Of course, impairment and harm—whether personal or experienced by others—are not sufficient for designating individuals as suffering from a mental disorder. In the view of Wakefield (1992), both harm (which involves a value-laden component) and dysfunction (a scientific construct) are required before mental illness should be diagnosed. Per Wakefield, dysfunction is “the failure of a mental mechanism to perform a natural function for which it was designed by evolution” (p. 373). Although mental health fields lack the objective markers and pathognomonic signs1 as those found in medicine and neurology (see Chapter 2 [Beauchaine & Klein]), our aim for the accumulated work in the present volume is to propel knowledge of dysfunctional mechanisms related to child and adolescent psychopathology. At the same time, findings from each chapter remind us that the origins of mental health conditions are reciprocal, dynamic, multilevel, and fully linked with processes linked to environmental context.
Not every aspect of psychopathology is necessarily impairing. At the level of evolution, it cannot be the case that mental disorder is inevitably or inexorably linked to personal failure or reduced fecundity; otherwise, how would conditions such as severe thought and mood disorders have perpetuated across human history (for evolutionary psychological explanations of mental disorder, see Neese, 2005)? Partial genetic loadings or vulnerabilities in biological relatives may well carry adaptive advantage; at least some aspects of symptoms could yield inspiration or thriving. Still, clinical and population-level facts regarding impairment linked to mental illness are stark. Emotional and behavioral problems among children and adolescents are distressingly prevalent and often lead to serious impairments in such crucial life domains as academic achievement, interpersonal competencies, and independent living skills (for thorough accounts, see Mash & Barkley, 2014). These conditions incur intensive pain for individuals, families, and communities at large, delimiting life opportunities and triggering major burdens for caregivers, school districts, and health care systems. In short, far too many young lives are compromised by mental illness.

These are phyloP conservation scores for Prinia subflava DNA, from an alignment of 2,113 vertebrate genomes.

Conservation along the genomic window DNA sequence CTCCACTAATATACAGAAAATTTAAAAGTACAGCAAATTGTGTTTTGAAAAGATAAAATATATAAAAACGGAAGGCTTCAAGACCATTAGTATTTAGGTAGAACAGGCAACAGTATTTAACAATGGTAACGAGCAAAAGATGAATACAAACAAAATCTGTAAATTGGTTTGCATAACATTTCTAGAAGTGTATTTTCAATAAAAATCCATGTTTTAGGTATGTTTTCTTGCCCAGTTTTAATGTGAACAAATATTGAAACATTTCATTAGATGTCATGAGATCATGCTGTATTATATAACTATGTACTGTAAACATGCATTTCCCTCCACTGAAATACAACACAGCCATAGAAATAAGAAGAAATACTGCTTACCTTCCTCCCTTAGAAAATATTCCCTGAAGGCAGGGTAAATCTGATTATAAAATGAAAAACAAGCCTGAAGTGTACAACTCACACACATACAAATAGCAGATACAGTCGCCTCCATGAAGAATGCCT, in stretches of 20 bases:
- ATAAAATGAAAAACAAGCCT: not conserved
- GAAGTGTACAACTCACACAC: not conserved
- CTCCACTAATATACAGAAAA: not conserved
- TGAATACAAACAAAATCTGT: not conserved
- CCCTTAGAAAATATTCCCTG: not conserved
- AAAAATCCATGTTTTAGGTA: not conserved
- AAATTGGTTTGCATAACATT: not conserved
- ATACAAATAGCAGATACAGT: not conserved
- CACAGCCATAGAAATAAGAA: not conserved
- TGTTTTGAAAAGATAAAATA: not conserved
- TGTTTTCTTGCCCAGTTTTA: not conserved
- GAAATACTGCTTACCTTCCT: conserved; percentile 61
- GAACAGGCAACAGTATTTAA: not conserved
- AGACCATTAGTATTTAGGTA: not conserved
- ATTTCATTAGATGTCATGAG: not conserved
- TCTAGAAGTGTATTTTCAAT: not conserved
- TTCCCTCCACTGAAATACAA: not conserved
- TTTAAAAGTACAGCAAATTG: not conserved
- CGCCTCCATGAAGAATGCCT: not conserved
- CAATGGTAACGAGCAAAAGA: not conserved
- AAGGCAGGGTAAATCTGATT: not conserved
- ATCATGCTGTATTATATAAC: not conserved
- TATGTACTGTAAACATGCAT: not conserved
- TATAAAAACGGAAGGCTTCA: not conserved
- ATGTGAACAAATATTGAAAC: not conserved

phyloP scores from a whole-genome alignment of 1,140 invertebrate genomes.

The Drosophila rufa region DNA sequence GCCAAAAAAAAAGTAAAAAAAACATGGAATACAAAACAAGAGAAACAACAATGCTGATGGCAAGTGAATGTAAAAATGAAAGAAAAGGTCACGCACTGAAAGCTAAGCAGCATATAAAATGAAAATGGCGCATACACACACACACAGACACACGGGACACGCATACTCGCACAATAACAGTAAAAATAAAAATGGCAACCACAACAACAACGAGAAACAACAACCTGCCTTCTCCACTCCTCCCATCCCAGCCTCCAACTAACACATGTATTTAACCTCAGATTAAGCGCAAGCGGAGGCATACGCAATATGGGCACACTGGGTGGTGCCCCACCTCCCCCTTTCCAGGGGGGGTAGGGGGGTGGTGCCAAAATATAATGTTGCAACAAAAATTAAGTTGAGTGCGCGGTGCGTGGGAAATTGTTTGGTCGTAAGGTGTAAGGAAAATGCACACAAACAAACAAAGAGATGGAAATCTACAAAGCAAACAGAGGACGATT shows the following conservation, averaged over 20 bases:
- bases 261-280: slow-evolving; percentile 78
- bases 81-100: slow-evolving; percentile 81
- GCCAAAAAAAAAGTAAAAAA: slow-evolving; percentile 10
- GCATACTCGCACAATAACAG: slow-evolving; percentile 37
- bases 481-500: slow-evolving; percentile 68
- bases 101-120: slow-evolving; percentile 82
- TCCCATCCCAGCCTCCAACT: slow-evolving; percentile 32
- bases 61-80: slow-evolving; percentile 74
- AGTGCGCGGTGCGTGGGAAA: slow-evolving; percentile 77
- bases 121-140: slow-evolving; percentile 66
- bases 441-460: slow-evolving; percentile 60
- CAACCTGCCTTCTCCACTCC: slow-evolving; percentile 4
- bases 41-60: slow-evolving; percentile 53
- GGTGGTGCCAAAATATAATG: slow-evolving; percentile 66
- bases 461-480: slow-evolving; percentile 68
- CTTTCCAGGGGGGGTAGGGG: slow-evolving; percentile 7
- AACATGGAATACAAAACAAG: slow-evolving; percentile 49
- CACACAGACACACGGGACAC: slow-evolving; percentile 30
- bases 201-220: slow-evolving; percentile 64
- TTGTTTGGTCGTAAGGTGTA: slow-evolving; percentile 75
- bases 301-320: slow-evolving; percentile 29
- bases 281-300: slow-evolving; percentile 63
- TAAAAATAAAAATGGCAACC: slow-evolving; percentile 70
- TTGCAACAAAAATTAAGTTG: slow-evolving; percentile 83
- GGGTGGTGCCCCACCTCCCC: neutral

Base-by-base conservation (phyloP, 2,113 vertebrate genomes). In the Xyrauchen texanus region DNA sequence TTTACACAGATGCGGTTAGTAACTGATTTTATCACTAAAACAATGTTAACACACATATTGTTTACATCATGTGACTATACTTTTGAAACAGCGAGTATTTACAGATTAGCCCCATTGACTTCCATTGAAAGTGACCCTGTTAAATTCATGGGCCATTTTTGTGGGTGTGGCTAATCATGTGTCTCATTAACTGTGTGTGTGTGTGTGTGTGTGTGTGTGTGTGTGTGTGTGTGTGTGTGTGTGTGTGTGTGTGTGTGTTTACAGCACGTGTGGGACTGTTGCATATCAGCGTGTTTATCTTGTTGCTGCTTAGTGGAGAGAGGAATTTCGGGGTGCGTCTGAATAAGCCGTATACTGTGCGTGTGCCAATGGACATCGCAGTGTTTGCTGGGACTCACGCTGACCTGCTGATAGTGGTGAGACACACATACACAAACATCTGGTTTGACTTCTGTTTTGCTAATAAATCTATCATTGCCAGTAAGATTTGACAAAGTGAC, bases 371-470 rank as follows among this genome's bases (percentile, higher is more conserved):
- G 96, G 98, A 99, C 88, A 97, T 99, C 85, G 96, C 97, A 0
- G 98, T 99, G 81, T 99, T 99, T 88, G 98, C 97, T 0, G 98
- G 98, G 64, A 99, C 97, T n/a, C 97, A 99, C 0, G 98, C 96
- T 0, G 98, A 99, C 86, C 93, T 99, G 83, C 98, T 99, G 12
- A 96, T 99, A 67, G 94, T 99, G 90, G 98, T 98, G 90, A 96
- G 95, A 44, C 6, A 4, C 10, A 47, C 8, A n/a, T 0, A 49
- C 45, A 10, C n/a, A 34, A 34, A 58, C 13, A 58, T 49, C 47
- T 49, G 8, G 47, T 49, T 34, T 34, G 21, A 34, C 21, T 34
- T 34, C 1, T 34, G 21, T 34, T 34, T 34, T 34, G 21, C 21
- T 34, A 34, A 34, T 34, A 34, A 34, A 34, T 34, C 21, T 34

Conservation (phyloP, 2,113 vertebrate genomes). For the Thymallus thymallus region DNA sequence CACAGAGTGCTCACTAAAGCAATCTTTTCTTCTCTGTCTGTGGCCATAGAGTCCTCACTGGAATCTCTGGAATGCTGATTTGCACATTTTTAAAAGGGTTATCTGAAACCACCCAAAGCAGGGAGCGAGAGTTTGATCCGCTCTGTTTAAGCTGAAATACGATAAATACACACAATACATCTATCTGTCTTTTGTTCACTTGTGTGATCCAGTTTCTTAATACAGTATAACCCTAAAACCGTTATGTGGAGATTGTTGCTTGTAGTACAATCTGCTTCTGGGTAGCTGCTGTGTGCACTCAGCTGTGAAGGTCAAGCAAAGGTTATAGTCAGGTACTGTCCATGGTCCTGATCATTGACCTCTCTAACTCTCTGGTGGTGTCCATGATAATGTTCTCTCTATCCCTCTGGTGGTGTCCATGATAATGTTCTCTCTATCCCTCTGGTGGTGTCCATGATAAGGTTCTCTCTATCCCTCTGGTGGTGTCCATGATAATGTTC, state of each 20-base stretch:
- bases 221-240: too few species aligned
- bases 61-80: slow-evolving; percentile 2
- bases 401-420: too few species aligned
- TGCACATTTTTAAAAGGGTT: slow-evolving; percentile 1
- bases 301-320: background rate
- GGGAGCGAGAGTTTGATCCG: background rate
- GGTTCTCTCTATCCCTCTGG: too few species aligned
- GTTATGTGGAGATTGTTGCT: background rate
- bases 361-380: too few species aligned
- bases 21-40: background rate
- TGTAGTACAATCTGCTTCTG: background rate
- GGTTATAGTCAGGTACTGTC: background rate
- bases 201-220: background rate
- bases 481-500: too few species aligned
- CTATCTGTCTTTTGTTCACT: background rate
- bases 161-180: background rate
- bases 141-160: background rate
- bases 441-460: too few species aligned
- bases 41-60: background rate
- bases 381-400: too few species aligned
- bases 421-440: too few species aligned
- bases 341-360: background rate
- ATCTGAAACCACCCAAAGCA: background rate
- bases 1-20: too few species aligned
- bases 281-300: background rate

Moreover, child and adolescent conditions and mental-health-related issues are growing in impact. As just one harrowing example, recent data from the World Health Organization reveal that, worldwide, the number-one cause of death for girls aged 15–19 years is now suicide (World Health Organization, 2014). Rates of self-injury have escalated rapidly over the past decades, and conditions like autism and ADHD are undergoing huge increases in diagnosed prevalence (e.g., Visser et al., 2014). The age of onset of serious mood disorders appears to be dropping, signaling the importance of contextual “push” in unearthing vulnerability (Hinshaw, 2009). In both the developing and developed world, serious mental disorder in youth portends major life consequences and even tragedy (see, for example, Sawyer et al., 2002).
Moving beyond childhood and adolescence per se, each year the Global Burden of Disease findings convey that a number of mental health conditions (along with neurological and substance use disorders) are among the world's most impairing illnesses (Whiteford, Ferrari, Degenhardt, Feigin, & Vos, 2015). Indeed, the variable called “years lived with disability” is dominated by individuals with mental disorders in our current era, on par with and often surpassing so-called physical diseases. By t...